Each extension was a separate bridge scheme, where half the funding was to be paid at the beginning and the other half at the end, after each scheme was closed. This funding method, combined with the management by the International Organization for Migration (IOM), led to increased bureaucratic burdens and financial obligations. This eventually caused a funding freeze in October, as the approval for the extension was delayed.
Purpose of the HELIOS Program
HELIOS provides services to refugees for a maximum period of 12 months from their recognition. This period before the Ukraine war and the registration of Ukrainian refugees practically was between 6 to 9 months. It includes supporting the housing of recognized refugees by granting subsidies to those who have secured housing, the provision of Greek language courses and other integration courses, as well as work support for integration into the labor market. Which many recognized refugees do not have access as they do not meet the conditions.
This program was dedicated to those who were in official accommodation centers, such as refugee camps, FILOXENIA program hotels, or other residences like the ESTIA program. However, only those who had obtained asylum after January 1, 2018, and were officially residing in one of these centers at the time of obtaining protection, could apply for the Helios project. However, due to discriminatory policies and the government’s lack of proper preparedness, many refugees were unable to receive HELIOS services. The main problem was related to administrative bureaucracy and fundamental flaws in the program.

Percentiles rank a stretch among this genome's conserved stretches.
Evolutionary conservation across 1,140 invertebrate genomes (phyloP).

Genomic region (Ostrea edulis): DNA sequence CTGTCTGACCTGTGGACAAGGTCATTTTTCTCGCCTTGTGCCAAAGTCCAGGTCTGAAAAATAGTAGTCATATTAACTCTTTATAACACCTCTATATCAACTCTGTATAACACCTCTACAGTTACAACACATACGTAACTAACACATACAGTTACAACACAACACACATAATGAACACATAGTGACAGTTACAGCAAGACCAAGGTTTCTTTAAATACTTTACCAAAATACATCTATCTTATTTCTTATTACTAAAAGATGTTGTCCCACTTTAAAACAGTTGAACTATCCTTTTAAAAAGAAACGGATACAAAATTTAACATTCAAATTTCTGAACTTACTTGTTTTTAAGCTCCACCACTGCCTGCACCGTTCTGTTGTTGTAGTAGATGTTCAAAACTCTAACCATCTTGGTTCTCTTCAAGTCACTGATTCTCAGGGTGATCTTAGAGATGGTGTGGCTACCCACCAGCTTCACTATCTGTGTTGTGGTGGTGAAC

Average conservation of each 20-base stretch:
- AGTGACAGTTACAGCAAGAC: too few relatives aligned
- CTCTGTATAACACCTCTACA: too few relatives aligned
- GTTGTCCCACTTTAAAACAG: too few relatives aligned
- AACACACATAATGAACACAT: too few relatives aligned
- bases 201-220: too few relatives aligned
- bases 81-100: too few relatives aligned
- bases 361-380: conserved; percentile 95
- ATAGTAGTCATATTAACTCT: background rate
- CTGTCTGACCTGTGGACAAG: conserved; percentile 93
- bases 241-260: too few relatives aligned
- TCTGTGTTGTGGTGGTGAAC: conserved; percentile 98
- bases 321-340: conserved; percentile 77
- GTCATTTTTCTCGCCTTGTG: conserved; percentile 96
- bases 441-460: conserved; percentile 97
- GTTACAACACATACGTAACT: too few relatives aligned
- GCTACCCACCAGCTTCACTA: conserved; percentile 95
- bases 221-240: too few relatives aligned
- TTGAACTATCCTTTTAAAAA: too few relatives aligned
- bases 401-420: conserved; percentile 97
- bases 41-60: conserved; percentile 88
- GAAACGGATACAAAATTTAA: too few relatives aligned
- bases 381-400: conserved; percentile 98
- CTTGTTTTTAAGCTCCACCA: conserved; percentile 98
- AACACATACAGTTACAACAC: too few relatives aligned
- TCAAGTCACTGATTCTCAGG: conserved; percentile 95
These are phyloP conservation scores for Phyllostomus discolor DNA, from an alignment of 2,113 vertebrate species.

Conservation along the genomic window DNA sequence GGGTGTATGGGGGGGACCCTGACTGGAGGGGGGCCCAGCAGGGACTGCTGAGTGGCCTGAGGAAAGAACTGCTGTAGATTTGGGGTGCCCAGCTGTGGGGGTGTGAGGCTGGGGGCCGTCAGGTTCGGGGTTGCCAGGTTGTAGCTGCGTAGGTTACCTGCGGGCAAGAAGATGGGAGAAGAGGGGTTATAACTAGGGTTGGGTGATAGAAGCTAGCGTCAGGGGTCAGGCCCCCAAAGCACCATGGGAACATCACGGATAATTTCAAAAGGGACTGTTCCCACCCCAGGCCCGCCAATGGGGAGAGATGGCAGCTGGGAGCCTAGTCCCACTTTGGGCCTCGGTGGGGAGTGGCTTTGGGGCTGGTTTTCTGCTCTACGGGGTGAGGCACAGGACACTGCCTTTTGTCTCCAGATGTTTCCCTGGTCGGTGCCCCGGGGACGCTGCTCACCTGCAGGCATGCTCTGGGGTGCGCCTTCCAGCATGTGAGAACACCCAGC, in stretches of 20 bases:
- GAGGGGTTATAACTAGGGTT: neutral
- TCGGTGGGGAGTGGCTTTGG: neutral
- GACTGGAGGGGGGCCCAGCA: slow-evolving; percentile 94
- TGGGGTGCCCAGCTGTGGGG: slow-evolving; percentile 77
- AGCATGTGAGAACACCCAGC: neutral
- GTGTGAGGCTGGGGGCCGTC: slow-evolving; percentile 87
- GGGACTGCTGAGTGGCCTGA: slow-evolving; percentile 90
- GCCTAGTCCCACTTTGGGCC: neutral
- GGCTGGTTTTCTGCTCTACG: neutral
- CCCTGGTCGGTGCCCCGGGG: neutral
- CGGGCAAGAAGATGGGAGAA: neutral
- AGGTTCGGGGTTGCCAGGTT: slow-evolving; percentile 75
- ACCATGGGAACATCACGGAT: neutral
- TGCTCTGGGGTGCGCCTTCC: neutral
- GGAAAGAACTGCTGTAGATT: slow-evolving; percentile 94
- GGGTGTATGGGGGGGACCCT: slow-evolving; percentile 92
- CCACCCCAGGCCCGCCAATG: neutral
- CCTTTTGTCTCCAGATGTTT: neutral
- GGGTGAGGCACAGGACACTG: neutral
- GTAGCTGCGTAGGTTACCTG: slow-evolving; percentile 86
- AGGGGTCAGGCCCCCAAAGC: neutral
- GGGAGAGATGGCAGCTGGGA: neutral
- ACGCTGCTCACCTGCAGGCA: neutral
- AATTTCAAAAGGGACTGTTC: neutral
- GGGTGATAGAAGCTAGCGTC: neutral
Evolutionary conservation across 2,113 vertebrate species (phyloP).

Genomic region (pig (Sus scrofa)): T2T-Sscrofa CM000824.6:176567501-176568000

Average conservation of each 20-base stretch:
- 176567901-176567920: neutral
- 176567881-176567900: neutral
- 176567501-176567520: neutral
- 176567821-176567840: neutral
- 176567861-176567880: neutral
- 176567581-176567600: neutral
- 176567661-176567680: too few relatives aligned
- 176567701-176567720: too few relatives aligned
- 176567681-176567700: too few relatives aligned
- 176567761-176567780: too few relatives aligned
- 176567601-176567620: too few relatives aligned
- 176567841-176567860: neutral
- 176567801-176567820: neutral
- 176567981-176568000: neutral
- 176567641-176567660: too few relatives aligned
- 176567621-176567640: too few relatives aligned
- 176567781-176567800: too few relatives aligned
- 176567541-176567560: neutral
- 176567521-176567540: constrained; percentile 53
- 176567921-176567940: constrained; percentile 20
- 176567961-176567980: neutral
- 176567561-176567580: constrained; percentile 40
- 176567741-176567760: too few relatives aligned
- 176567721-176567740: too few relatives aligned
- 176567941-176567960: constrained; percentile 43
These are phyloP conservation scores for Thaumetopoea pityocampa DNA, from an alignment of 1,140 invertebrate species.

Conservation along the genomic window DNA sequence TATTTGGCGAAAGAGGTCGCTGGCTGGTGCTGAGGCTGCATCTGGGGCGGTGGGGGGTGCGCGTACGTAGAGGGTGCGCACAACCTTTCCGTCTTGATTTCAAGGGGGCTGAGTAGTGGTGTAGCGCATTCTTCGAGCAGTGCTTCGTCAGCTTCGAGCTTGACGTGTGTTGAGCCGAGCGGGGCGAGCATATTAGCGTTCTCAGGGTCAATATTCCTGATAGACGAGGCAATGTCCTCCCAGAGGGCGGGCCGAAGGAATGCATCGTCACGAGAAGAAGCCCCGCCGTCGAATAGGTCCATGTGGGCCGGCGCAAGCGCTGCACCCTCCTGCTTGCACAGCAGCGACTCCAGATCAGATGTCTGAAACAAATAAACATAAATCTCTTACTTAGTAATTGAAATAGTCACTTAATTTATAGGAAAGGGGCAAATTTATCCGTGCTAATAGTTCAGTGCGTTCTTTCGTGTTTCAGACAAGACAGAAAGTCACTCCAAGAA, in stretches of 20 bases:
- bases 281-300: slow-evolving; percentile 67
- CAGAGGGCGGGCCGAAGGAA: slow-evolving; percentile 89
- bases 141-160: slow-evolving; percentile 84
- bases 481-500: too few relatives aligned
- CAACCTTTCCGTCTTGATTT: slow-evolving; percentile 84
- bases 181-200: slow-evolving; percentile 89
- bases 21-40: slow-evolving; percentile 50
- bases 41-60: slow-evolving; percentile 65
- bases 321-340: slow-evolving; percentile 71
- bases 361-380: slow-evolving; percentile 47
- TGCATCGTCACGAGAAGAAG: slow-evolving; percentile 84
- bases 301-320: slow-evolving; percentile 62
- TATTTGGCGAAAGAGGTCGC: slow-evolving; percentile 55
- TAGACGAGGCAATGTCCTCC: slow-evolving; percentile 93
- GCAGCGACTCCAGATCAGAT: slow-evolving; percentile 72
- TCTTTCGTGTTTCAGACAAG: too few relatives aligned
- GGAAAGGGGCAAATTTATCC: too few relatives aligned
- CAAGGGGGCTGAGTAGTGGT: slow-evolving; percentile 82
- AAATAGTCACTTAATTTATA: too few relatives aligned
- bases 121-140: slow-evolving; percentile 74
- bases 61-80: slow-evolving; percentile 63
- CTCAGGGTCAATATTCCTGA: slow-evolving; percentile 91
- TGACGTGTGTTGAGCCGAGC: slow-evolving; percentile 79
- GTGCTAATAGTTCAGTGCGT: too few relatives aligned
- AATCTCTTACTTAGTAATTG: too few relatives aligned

In the summer of 2020, I met Siamak a refugee from Iran in Victoria Square with his autistic child. He had just arrived in Athens from the infamous Moria camp on the island of Lesvos and said, “They have left us in an endless uncertainty. I have no idea what to do. They say you need to bring a house contract to have AFM, but they don’t issue a house contract without AFM!” The AFM number is the Greek personal Tax Identification Number.